This is a bit of a tricky question. Before speaking of historical views of homosexuality, it is very important to understand what is being spoken about. Prior to the 20th century, there really was no concept of homosexuality as we understand it today. In the late 19th century, the concept of homosexuality as an actual orientation was first proposed and referred to as 'sexual inversion.' (And that was in a book meant for mostly academic audiences, so it was decades before this became a widespread social idea.)
Prior to that point, there simply was no concept of homosexuality as we understand it. There were many groups which opposed homosexual ACTS, but these were mostly viewed as crimes like theft, murder, etc. While there were certainly people who preferred to commit these crimes more than others, just like there are career thieves and petty thieves, the idea that those people would necessarily oppose heterosexual relationships was unknown. Likewise, the idea that a person was unlikely to commit homosexual acts simply because they are involved in a heterosexual relationship was unknown.
Today we believe that homosexuality sets a person apart as a different KIND of person. It's not simply an act which anyone is liable to commit and which does not necessarily have wide-ranging implications about the person who commits it. It is important to keep this in mind when reading about historical attitudes toward homosexuality. Committing homosexual acts was seen as a moral failing, but not a systemic one.
So why was it a moral failing at all? It mostly comes down to incorrect understanding of the purpose of human sexuality. In ancient Greece, for example, sex was seen as a power display. Those who penetrated were more powerful than those who were penetrated. Most of our modern ideas about sexuality are inherited from ideas that first gained widespread acceptance during the Industrial Revolution.
The Industrial Revolution, and the fact it created a situation where adolescents were mostly no longer able to get a job which paid enough to support a family, led to widespread acceptance of the idea that bodily pleasure was destructive. In religious circles it was seen as impious, in secular circles it was seen as unhealthy. Basically any form of pleasure, including sexual pleasure, was seen as a potentially lethal weakness. People who were 'slaves to their passion' were seen as weak and corrupt. It all came down to productivity. Homosexual acts produced pleasure, but could not produce children. Pleasure was seen as a dangerous temptation, and failing to produce anything seen as a moral failure.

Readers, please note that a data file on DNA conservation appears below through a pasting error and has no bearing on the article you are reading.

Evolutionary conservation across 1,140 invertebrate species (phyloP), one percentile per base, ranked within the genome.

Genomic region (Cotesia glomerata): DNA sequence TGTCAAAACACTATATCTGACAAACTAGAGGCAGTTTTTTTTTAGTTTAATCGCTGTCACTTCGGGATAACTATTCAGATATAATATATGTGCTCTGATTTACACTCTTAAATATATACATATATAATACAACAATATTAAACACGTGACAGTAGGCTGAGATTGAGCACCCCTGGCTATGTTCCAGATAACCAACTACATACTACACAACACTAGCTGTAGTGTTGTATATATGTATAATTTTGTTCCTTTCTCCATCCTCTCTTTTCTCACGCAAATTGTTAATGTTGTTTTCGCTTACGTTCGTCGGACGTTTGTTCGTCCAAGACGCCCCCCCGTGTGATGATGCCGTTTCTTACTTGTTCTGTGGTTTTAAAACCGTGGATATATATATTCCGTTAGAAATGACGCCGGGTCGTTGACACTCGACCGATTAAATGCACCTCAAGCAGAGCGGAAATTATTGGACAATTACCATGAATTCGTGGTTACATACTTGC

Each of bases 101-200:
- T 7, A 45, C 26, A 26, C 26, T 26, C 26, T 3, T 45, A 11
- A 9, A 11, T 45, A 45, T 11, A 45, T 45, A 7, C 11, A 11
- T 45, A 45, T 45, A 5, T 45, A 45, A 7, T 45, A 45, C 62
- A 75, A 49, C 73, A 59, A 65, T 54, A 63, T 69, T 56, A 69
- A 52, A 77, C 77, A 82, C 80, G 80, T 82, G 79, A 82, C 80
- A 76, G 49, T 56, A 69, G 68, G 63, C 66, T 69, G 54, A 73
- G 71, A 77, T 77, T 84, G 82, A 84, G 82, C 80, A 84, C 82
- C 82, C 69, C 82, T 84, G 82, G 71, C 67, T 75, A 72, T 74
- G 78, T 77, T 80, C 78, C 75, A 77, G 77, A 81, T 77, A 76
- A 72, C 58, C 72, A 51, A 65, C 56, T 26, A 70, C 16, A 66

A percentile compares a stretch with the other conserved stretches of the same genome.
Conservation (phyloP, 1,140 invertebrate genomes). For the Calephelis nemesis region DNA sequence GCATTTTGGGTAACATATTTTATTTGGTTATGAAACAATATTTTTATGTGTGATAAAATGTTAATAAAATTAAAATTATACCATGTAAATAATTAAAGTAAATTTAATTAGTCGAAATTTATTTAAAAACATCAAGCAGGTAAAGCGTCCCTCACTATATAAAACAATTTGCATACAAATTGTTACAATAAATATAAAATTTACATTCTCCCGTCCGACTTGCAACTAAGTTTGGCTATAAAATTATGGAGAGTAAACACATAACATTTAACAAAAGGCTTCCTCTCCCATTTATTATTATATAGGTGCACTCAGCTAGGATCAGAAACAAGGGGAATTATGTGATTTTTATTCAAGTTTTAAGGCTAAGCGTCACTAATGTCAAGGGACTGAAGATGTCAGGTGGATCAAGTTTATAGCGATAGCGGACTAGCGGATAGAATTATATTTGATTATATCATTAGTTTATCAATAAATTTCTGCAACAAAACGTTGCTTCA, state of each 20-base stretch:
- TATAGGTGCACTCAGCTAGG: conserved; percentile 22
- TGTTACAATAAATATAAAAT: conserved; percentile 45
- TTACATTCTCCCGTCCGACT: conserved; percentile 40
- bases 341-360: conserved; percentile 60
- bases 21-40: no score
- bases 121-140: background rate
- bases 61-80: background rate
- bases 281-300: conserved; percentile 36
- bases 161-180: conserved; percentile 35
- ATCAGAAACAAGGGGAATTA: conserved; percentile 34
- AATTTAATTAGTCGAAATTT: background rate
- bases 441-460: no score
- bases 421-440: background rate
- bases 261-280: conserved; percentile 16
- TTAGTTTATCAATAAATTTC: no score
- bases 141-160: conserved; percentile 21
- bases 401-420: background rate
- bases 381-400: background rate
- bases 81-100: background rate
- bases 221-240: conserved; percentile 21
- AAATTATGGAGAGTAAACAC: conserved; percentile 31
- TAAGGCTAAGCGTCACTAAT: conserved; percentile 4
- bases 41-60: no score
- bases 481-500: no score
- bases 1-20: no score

It is important to note that even during the Industrial Revolution, the time during which religious ideas opposing sex really took center stage (they existed previously but were like Catholic views on contraception today... simply ignored in most cases. Families slept, and screwed, in common rooms. Children grew up exposed to sex from birth and the lower classes at least saw no reason to prohibit child sex play so it was universal and that led to a whole life filled with sex. What else did the lower class have to do for fun?), their opposition was quite different from the opposition we see today. They had, as did every culture except modern western cultures, a category of human relationship which we have somehow managed to completely eliminate - platonic romance.
Platonic romances were romantic, but supposedly nonsexual, relationships between same-sex persons. Even married men and women were likely to have same-sex friends which they viewed romantically. They would exchange gifts, write love poems and songs for one another, pledge undying love, etc. When modern people read of these relationships they project modern ideas of homosexuality onto them which is really inappropriate and ignorant. They simply did not tie sex and love together the way we do. Sex was seen first as an entertainment, then as a lamentable necessity of the human animal.
Though not related to homosexuality, I feel it important to mention the view of sexuality prior to this. Development of agriculture had even more impact on how people viewed sexuality, and we retain some of those beliefs today. It was the birth of sex being seen as something which should be controlled. Unlike tribal situations, where children were raised amongst the entire tribe, once people settled down and started agriculture it became very expensive for a man to raise a child which was not his own. This motivated men to control womens sexuality. This started the idea that a mans spouse and children were property of the man. 'Deflowering' a mans daughter was seen as a PROPERTY crime. We still retain vestiges of this. When someone speaks of "saving myself", and otherwise uses economic language when speaking of sexuality, this is where it came from. They are "saving" their value for a dowry for their father.
Sources: 'Masturbation: The History of a Great Terror', Michel Foucault's 'The History of Human Sexuality', 'Good Sex Illustrated', 'The Sociology of Sex' course from The Teaching Company, ('Sex At Dawn', 'Sex At Dusk' always read together)